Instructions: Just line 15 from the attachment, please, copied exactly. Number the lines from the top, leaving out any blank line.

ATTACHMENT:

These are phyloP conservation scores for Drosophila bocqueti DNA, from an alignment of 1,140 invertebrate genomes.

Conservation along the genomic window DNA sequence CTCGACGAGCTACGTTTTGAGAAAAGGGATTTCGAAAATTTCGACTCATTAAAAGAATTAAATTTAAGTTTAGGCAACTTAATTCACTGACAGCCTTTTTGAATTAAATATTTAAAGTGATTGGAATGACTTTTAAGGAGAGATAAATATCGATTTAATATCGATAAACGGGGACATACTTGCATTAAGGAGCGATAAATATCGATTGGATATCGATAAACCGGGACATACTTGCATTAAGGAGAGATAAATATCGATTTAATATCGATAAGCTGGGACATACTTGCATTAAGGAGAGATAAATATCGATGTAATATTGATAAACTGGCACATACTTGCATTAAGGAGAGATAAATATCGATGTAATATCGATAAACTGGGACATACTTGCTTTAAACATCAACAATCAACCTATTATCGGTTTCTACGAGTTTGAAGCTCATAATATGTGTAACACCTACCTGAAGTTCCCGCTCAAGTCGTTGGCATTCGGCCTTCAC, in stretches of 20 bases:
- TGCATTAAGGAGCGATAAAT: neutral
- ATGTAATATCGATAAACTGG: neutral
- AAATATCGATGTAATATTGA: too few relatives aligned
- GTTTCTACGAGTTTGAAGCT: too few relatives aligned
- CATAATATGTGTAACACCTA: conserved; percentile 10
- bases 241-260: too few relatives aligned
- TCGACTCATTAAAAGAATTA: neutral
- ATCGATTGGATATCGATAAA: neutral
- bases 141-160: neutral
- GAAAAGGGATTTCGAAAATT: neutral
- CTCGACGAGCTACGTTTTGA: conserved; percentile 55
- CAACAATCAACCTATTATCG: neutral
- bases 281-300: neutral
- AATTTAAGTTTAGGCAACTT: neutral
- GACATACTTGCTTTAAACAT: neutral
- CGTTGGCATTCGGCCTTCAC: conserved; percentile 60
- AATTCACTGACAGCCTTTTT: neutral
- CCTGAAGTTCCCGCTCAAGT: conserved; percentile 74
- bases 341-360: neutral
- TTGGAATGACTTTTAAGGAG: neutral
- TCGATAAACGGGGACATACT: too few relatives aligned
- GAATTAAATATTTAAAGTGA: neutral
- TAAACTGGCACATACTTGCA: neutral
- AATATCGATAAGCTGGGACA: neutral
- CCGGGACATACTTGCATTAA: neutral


- bases 281-300: neutral